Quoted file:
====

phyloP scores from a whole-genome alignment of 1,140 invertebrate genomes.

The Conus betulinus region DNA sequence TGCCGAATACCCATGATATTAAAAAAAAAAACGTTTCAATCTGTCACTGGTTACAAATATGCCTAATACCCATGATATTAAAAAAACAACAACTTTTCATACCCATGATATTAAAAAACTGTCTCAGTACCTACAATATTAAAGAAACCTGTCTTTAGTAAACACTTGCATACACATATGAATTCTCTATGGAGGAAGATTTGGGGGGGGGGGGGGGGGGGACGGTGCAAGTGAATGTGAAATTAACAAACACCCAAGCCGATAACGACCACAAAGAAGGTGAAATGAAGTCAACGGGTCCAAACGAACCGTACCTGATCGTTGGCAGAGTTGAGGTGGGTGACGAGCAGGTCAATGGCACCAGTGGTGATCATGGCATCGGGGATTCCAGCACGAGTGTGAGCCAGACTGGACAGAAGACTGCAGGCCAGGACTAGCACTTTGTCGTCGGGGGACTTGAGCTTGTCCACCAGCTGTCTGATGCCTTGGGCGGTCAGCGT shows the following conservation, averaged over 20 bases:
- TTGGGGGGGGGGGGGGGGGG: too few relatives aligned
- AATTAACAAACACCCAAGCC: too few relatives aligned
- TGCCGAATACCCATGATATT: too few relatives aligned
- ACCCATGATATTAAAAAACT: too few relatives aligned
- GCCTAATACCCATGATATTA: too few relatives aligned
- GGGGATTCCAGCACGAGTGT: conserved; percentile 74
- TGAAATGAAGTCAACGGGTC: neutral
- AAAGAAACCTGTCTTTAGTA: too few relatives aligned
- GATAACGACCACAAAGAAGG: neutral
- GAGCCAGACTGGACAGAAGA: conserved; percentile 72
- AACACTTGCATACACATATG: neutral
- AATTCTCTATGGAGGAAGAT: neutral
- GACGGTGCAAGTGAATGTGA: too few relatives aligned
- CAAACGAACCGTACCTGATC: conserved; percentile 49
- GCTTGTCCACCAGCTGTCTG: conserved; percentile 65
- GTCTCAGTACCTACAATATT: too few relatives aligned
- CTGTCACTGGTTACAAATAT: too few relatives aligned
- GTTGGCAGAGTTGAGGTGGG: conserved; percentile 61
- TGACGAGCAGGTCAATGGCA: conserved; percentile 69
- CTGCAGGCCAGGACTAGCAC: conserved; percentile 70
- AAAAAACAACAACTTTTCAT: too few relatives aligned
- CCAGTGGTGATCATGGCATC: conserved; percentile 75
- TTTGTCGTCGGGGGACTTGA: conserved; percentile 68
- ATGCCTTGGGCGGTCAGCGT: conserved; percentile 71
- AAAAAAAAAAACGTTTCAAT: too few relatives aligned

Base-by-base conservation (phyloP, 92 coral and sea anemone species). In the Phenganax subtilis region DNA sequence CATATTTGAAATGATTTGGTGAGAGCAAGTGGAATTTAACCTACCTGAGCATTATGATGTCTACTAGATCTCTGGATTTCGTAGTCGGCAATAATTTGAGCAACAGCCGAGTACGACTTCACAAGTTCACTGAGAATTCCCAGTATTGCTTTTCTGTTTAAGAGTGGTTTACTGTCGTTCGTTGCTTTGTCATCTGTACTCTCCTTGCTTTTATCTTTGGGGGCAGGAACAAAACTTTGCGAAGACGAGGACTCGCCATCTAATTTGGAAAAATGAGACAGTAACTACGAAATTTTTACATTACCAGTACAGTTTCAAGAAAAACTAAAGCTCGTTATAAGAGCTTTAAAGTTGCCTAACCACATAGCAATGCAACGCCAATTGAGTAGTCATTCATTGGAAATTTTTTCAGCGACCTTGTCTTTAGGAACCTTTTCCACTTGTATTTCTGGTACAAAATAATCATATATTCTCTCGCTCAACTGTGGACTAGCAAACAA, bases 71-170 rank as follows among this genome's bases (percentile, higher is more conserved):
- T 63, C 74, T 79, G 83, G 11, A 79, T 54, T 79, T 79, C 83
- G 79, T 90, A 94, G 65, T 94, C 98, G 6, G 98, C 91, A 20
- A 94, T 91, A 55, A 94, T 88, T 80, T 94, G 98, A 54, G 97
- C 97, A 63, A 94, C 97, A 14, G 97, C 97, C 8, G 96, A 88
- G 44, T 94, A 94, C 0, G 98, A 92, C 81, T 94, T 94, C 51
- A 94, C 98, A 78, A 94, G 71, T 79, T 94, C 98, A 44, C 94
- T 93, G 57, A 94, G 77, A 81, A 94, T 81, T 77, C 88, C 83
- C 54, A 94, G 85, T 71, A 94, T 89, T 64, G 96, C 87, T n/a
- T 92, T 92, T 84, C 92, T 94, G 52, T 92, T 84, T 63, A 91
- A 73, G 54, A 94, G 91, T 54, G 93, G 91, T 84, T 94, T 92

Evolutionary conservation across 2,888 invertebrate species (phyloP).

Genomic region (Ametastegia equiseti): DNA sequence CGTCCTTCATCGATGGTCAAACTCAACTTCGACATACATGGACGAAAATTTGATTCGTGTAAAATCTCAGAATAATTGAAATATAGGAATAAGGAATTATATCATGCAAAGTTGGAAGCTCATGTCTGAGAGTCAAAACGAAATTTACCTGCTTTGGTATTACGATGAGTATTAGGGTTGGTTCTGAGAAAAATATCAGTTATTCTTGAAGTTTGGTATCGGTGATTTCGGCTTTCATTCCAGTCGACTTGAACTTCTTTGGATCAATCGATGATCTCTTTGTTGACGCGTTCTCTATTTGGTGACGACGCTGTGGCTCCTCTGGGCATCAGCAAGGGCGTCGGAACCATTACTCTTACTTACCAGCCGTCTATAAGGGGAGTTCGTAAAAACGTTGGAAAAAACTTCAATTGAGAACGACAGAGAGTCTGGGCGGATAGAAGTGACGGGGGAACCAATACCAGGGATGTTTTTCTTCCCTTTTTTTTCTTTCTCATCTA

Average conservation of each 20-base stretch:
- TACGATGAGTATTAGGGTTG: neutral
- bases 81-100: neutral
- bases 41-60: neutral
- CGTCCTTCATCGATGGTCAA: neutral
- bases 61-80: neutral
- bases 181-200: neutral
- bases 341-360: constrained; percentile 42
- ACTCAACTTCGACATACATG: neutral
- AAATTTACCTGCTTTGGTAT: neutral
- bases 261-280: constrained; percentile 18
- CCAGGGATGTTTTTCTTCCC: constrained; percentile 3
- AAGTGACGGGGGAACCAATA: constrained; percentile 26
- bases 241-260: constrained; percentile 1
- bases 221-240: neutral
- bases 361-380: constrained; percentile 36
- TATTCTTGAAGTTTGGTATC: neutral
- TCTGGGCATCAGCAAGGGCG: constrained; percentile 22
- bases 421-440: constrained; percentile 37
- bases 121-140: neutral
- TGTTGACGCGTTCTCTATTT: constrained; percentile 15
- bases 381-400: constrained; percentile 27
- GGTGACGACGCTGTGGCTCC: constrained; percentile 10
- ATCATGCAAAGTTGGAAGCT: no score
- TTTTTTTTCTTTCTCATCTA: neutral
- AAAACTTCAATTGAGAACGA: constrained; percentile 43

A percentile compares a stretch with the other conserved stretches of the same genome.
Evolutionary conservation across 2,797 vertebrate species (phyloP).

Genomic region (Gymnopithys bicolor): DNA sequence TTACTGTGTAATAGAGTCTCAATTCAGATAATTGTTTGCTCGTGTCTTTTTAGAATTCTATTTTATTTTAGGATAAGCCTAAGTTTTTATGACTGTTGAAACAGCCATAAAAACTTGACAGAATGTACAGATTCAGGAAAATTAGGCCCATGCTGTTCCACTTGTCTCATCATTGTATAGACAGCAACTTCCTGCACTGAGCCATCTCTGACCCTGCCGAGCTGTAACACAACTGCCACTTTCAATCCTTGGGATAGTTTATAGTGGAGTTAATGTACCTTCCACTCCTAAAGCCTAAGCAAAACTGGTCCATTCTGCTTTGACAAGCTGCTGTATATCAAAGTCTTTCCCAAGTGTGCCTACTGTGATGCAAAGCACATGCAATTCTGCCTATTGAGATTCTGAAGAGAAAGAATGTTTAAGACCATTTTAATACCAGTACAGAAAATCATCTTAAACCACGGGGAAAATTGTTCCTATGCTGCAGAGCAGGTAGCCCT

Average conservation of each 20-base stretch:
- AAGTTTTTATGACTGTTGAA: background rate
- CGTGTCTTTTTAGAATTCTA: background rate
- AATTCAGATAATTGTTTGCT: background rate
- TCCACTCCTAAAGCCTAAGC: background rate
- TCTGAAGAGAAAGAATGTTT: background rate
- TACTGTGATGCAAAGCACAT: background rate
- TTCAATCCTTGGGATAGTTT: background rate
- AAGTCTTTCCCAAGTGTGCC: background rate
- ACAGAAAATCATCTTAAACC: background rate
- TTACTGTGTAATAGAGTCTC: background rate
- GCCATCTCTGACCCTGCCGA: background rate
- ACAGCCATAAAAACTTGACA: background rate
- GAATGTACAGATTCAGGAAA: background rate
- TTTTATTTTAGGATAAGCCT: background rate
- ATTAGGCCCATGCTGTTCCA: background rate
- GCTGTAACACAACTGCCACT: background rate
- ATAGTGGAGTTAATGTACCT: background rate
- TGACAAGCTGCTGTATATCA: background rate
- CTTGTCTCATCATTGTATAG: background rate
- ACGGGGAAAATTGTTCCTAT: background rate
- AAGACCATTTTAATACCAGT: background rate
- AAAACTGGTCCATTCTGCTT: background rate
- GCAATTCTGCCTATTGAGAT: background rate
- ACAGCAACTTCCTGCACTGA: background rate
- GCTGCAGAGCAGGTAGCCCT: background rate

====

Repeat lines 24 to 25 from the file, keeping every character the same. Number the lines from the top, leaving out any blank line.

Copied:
- CCAGTGGTGATCATGGCATC: conserved; percentile 75
- TTTGTCGTCGGGGGACTTGA: conserved; percentile 68